BlogNCERTImportant Topic Of Physics: Zener Diode

Important Topic Of Physics: Zener Diode


A Zener Diode additionally called a breakdown diode, may be a heavily doped semiconductor unit that’s designed to work within the reverse direction. Once the voltage across the terminals of a Zener diode is reversed and also the potential reaches the Zener Voltage (knee voltage), the junction breaks down and the current flows in the reverse direction. This result is understood because of the Zener Effect.

It does not solely permit current to flow from anode to cathode but also, in the reverse direction on reaching the Zener voltage. Because of this functionality, Zener diodes are the foremost usually used semiconductor diodes. Zener diodes are factory-made with an excellent style of Zener voltages (Vz) and a few are even created variable.

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    Zener diode is comparable to the normal PN junction diode. But, ordinarily, it’s operated within the reverse biased condition. This diode may be a specially designed, extremely doped PN junction diode. Therefore, we tend to might say that a heavily doped semiconductor diode, designed to work in the reverse direction is noted because of the Zener diode. Also, we may say that the diode that is specially designed for optimizing the breakdown region is the Zener diode.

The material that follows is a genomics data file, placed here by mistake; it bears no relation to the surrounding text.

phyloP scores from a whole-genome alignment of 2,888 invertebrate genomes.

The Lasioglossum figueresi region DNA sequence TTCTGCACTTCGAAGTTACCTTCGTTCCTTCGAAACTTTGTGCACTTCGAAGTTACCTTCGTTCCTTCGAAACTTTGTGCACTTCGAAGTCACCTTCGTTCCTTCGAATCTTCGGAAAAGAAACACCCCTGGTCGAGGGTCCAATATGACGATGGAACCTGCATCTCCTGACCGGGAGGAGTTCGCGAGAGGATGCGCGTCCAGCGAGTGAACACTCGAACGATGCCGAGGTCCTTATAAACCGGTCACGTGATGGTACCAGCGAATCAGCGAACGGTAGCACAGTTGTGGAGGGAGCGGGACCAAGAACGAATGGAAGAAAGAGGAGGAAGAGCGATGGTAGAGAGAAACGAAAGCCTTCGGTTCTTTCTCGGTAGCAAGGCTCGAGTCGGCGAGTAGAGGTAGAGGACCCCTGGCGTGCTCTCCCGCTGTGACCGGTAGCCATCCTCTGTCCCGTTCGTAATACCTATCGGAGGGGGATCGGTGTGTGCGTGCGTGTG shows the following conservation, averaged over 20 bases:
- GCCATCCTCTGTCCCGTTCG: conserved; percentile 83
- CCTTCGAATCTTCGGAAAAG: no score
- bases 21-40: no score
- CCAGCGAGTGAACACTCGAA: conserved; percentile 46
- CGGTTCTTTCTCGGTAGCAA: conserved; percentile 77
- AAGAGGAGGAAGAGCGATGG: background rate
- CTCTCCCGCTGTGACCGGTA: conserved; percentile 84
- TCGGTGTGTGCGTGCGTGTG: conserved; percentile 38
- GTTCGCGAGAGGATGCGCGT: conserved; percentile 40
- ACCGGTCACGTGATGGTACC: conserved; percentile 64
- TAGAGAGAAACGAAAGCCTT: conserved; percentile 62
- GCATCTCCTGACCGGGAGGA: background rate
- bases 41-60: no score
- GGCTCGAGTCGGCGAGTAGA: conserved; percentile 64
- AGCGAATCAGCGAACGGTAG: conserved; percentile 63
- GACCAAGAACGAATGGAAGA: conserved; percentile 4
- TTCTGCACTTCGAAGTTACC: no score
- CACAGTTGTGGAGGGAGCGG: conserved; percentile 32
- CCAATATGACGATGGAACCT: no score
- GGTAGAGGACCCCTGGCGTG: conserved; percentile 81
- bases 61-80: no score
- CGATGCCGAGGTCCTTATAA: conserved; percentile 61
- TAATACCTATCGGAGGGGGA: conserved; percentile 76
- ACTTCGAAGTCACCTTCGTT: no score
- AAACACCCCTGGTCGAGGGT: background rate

How does a Zener Diode work in reverse bias?

    A Zener diode operates similarly to a standard diode once it’s forward-biased. However, when connected in reverse biased mode, a little leak current flows through the diode. Because the reverse voltage will increase to the planned breakdown voltage (Vz), this starts flowing through the diode. This increases to a maximum, that is set by the series resistor, when which it stabilizes and remains constant over a good variety of applied voltage.

    There are two types of breakdowns for a Zener Diode:

    1. Avalanche Breakdown
    2. Zener Breakdown

    Avalanche Breakdown in Zener Diode